In 1956, the English philosopher Michael Oakeshott published "On Being Conservative," (1) a statement of "the conservative disposition" as he conceived it. Although largely well received, Oakeshott's conception of conservatism was not without its critics. Among their number was the American intellectual and self-avowed "conservative" Irving Kristol, who, while admitting to "loving every line" of Oakeshott's essay, to admiring it "immensely," claimed that its "irredeemably secular" character repelled him. (2) Oakeshott's vision of conservatism, he charged, is insufficiently religious in two respects.
First, Kristol imputes to it an obsession with the present that can't but be anathema to Jewish and Christian sensibilities by reason of its concomitant neglect of the past and the future. Jews and Christians can't but find "it is impossible. . . to have the kinds of attitudes toward the past and the future that Oakeshott's conservative disposition celebrates," for their traditions "link us to the past and to the future with an intensity lacking in Oakeshott's vision." (3) Second, the centrality of place Oakeshott allegedly assigns to the present not only renders his vision unpalatable to traditional religion but violates as well the spirit of the civic religion of America. Americans, Kristol explains, have an "emphatic and explicit" commitment to their past that is "ideological" (4); theirs is an "ideological patriotism" that is rooted in the United States' identity as "a 'creedal' nation," a nation to which anyone can belong irrespective of "ethnicity, or blood ties of any kind, or lineage, or length of residence even." The uniquely "ideological" character of American patriotism and the foundational "creed" from which it springs, Kristol contends, are both "suffused with a kind of religious sensibility" that constitutes what can legitimately be called a "civic religion." (5) Although there are indeed "tensions" between "American religiosity and the more secular 'civic religion,'" "both are, in general, future-oriented and 'progressive' in their political vision." (6)
Kristol's two-pronged "religious critique" of Oakeshott's characterization of "the conservative disposition" reflects a fundamental misconception of both classical Christianity and the classical conservatism to which Oakeshott gives expression. This misconception is in turn a function of the fact that the "neoconservatism" to which Kristol subscribes is not, in fact, a form of conservatism at all.
The Eternal Present
Oakeshott insists on a distinction between, on the one hand, a "conservative disposition" per se and, on the other, such a disposition in politics. So crucial to his analysis is this distinction that, without it, Oakeshott's understanding of conservatism readily collapses into something else--another variety of conservatism, perhaps, but one of a comprehensive character that he expressly repudiates. Kristol, though, fails (at least explicitly) to address this distinction.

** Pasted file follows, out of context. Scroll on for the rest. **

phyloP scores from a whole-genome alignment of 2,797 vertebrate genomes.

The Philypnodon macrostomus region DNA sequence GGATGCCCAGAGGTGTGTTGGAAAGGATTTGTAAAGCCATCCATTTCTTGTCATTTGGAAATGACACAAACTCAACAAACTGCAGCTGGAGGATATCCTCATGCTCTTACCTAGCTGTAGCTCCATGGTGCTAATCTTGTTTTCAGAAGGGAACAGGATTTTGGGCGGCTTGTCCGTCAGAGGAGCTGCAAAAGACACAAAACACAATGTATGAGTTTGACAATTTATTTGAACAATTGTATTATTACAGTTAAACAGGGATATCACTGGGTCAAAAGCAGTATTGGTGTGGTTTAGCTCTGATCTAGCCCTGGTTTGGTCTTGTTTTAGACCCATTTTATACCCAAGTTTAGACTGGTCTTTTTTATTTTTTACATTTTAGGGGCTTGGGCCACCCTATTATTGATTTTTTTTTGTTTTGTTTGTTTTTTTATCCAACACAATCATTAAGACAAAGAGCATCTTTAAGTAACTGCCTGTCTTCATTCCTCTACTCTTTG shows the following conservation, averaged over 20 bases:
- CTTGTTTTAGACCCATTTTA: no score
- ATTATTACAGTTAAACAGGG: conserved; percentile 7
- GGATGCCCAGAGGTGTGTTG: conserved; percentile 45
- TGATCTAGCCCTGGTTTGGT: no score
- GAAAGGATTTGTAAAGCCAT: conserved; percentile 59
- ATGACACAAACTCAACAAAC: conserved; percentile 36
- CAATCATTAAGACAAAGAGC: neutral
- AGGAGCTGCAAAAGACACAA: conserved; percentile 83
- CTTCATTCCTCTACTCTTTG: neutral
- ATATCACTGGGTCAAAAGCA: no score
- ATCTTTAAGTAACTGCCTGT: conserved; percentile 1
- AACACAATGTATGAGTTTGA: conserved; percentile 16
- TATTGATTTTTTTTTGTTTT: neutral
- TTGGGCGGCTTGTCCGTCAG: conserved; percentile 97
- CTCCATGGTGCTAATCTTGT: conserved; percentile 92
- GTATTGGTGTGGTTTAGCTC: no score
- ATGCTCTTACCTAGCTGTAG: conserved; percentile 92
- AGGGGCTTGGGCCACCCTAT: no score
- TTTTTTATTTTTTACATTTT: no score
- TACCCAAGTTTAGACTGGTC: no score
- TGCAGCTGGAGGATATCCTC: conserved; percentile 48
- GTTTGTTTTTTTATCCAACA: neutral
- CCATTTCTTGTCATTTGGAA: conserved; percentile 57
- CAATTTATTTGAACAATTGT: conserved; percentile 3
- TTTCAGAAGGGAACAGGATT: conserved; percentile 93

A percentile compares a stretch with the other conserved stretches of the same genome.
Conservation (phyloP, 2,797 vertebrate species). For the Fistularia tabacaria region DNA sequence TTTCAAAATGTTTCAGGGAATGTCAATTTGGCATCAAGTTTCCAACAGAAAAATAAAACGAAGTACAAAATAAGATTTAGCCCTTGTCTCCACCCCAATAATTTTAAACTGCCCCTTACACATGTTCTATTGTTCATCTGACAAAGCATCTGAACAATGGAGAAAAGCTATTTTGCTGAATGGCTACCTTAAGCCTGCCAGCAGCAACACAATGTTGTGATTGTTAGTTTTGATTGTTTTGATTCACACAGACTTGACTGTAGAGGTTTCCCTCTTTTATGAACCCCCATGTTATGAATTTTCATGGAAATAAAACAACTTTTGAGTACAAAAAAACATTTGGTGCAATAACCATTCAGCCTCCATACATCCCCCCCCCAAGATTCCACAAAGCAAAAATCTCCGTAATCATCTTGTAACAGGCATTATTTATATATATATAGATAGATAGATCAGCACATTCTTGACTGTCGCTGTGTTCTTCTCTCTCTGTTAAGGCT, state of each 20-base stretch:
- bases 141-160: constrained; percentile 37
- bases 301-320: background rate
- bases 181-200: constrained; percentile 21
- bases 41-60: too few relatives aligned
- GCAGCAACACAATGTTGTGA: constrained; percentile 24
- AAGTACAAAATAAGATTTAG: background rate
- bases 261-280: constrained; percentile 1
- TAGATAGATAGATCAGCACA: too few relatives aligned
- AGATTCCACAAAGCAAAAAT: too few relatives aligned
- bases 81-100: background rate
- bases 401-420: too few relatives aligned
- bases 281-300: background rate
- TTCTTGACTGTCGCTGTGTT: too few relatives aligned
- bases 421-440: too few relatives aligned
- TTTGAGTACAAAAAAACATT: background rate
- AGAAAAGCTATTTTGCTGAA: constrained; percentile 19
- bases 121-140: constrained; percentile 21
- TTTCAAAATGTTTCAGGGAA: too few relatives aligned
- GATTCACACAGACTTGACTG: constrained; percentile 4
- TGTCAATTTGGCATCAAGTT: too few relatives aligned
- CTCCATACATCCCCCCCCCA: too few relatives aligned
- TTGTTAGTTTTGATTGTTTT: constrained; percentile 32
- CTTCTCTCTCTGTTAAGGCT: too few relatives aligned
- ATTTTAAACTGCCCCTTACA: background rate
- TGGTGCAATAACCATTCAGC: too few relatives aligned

From the outset of his essay, Oakeshott is clear that his concern is not with "a creed or a doctrine, but a disposition." He writes: "To be conservative is to be disposed to think and behave in certain manners," and "to prefer certain kinds of conduct and certain conditions of human circumstances to others." One who is conservative is "disposed to make certain kinds of choices." (7) Oakeshott elaborates: "To be conservative. . . is to prefer the familiar to the unknown ... the tried to the untried, fact to mystery, the actual to the possible, the limited to the unbounded, the near to the distant, the sufficient to the superabundant, the convenient to the perfect, present laughter to utopian bliss." These "preferences" constitute "a propensity to use and enjoy what is available rather than to wish for or to look for something else," "to delight in what is present rather than what was or what may be." (8) The conservative temperament, then, is indissolubly linked to partiality in favor of the present.
It is this attachment to what is present that Kristol deems incompatible with Judaism and Christianity. But Oakeshott's account of conservatism, with its present-mindedness, is in keeping with an enduring reading of the Christian tradition: it is motivated, first and foremost, by an aversion not just to change as such but to the rapid change characteristic of contemporary Western societies, a phenomenon simultaneously driven by and reflective of greed and the penchant to exploit. Westerners have a "lust for change" that renders all "pieties fleeting" and "loyalties" evanescent, as "the eye is ever on the new model." The problem is that "we are acquisitive to the point of greed," Oakeshott tells us, "ready to drop the bone we have for its reflection magnified in the mirror of the future." (9)
This incessant restlessness with the present and the exclusive focus on the future …